WRITING in the March 2011 issue of gfiles I had raised a poser whether there is hope for civil services to survive and had responded thus: “Yes, if civil servants revert back to the constitutional scheme of things from which they have drifted and reinvent themselves to become a fearless, independent, honest and efficient entity bound by an esprit de corps which is awfully absent now…” The message and the choice were obvious—resurgence or swansong! This message has gone unheeded and all indications are that elite IAS is heading towards self-destruction.
Niti Aayog, His Majesty’s Think Tank, without much knowledge of India and its governance system, wants to hasten this process. The Aayog has virtually become a corporate consultant urging the privatisation of all infrastructure and services, raising a serious public finance issue as to where the ‘vastly enhanced’ revenue coming to the government due to expanded tax base and compliance through demonetisation, Aadhaar linkage, GST and IT raids would go! Now they want to privatise the IAS, which is the most potent instrument of democratic governance covenanted in the Constitution by the Founding Fathers of India’s Republic (Article 312).
Recently this Aayog recommended to the Government of India to employ persons from the private sector at all levels of the government—including Secretary and Joint Secretary. Accordingly, instructions have gone from the Prime Minister’s Office to the Department of Personnel & Training to prepare a broad outline of modalities for selecting private individuals for appointment in the ranks of Deputy Secretary, Director and Joint Secretary.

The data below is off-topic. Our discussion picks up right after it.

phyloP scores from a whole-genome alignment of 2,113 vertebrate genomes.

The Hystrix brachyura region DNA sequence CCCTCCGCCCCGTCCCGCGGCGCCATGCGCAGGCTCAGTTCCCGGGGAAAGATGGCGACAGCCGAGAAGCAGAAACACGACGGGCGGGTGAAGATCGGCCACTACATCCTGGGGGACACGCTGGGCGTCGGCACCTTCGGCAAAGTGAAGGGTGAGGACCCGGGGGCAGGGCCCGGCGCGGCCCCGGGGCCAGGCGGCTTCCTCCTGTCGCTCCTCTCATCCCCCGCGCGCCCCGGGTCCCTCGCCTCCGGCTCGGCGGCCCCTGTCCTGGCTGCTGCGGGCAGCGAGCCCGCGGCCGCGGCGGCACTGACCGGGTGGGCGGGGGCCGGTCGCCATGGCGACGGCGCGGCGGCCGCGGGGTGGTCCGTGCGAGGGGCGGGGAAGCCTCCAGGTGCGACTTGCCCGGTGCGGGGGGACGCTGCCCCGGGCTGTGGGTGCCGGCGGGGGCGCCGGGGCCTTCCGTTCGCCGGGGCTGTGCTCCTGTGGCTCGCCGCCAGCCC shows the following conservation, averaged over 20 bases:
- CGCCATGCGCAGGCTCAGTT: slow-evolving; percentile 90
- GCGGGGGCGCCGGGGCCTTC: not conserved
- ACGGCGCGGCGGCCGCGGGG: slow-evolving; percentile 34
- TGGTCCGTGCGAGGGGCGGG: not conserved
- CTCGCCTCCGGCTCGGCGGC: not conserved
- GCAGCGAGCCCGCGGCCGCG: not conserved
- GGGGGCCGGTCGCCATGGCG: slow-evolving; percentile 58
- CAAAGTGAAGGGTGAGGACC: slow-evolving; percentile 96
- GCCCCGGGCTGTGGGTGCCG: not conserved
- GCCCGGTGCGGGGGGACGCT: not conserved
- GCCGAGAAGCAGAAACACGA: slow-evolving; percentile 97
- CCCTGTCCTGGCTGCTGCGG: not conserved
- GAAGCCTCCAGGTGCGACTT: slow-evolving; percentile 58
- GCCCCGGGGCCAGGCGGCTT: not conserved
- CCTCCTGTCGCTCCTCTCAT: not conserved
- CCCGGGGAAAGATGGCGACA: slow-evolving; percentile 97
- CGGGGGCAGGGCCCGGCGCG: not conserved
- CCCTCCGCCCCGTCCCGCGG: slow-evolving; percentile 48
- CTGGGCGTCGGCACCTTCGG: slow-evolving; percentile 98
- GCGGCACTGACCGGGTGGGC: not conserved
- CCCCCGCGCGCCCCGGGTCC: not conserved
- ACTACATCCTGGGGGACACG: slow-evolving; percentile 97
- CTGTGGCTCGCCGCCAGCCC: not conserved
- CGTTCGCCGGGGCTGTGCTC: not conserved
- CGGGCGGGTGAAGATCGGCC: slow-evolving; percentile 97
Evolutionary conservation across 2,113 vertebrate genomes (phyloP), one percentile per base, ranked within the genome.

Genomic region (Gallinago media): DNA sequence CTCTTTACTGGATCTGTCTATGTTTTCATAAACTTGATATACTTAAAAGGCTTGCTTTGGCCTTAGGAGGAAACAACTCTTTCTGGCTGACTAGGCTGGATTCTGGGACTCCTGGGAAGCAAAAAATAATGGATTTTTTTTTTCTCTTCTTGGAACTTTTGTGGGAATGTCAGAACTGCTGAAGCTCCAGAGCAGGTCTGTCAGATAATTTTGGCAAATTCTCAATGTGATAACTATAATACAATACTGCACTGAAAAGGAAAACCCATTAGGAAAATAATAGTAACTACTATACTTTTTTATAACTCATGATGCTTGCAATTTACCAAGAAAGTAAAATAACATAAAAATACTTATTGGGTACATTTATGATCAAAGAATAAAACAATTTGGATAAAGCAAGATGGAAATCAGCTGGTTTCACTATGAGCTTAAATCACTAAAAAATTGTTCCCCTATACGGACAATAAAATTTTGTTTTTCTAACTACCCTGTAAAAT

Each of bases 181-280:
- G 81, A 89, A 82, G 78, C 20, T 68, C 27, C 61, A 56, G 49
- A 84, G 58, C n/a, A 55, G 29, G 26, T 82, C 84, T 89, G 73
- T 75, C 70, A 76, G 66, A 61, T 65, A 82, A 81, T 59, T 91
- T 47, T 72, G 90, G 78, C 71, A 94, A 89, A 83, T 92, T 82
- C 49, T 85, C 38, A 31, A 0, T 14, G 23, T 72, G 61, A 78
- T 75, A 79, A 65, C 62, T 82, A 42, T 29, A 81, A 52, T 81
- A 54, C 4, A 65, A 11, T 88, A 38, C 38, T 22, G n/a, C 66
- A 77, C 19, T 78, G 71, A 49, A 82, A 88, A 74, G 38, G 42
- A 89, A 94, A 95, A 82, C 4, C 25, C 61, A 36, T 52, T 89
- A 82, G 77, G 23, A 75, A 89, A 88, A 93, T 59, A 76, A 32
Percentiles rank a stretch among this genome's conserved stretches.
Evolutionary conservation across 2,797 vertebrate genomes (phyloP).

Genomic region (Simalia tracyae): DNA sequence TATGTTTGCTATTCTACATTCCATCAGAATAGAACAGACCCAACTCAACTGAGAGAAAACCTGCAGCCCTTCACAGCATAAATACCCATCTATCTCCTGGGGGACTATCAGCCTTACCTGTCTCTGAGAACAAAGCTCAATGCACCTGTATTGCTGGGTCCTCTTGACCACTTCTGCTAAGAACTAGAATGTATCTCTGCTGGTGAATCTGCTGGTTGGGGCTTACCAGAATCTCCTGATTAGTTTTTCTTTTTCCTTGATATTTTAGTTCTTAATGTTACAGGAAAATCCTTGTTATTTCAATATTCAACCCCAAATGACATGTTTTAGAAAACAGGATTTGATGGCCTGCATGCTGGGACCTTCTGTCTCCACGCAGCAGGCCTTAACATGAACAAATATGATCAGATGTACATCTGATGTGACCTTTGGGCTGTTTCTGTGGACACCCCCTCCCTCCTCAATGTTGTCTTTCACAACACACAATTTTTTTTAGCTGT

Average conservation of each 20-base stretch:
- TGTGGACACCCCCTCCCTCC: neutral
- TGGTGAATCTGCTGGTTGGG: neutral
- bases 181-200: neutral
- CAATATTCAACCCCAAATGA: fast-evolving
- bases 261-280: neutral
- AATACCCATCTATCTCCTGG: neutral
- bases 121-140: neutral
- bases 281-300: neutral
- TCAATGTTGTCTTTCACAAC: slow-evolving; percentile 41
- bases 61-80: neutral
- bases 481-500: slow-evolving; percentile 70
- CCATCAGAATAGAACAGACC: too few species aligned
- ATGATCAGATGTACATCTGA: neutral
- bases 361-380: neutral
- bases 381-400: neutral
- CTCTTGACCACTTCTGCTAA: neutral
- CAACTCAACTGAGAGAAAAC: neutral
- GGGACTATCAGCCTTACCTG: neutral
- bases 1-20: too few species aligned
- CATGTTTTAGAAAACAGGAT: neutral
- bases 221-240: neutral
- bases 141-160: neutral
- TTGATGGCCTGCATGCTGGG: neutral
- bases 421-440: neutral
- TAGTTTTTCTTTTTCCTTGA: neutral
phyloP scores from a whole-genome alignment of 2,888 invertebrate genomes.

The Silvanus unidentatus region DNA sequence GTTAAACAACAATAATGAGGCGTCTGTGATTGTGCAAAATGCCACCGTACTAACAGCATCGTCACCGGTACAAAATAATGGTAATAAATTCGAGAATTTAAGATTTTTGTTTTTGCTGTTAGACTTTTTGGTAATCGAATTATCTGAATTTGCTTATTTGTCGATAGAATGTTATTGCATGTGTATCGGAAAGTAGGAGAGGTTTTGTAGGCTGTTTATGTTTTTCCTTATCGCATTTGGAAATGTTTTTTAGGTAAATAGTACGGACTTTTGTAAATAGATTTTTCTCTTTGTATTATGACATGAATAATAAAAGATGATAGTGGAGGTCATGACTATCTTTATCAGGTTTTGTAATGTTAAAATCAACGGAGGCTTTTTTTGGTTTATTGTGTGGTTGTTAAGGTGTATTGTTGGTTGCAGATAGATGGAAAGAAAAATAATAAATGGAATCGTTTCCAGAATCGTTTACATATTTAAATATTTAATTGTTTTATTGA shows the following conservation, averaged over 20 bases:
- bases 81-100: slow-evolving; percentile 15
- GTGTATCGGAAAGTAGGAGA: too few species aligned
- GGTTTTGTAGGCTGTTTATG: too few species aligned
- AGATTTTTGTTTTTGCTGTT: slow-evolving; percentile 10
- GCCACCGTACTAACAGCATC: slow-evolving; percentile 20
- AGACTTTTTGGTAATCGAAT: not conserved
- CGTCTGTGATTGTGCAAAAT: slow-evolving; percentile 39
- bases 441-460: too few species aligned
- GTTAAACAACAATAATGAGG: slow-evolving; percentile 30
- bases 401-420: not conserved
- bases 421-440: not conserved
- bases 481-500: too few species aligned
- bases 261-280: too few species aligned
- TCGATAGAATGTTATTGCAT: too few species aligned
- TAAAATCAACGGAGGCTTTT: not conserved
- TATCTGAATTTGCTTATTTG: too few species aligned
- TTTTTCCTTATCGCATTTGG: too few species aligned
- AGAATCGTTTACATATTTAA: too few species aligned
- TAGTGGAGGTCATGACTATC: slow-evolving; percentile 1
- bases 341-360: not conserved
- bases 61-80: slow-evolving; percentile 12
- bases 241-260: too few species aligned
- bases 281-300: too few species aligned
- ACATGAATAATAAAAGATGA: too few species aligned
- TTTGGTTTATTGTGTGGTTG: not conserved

Numbers are being put out to justify this serious move of ‘lateral entry’ into the IAS. According to recent statistics given to Parliament, there are 4,926 IAS officers as against their total authorised strength of 6,396, leaving a shortage of over 1,400. The government has increased annual intake of IAS officers to 180 during the last four years. Without analysing and understanding the reasons for this shortage, which is mainly due to the archaic recruitment system and chaotic cadre management, PMO has opted to abandon the constitutional scheme of things and run to the market!
What is the constitutional scheme of things? Responding to the grave crisis created by partition and post-British administrative vacuum, Sardar Vallabhbhai Patel wrote to Prime Minister Nehru in April 1948 advocating the formation of independent civil service in the functioning of which “political considerations, either in its recruitment or in its discipline and control, are reduced to the minimum, if not eliminated altogether.” This was strongly opposed by the Chief Ministers of the States and many members of the Constituent Assembly. In his speech to this Assembly in October 1949, the Sardar thundered: “The Indian Union will go. You will not have a united India if you do not have a good All India Services which has independence to speak out its advice….” Sardar Patel had his way and IAS was established to be the bulwark of post-independence governance.
In fact, the Constituent Assembly resolved to establish IAS for “attracting to the highest service the best material available in the country transgressing political boundaries”. If the public perception that came out of two surveys held in 2010 is to be believed, this “highest service” is now sub-serving lowest political interests rather than performing public service for which they were recruited and covenanted. Survey results clearly indicated an administrative collapse leading to appalling corruption and compromise. This is just the opposite of what the Founding Fathers had envisaged.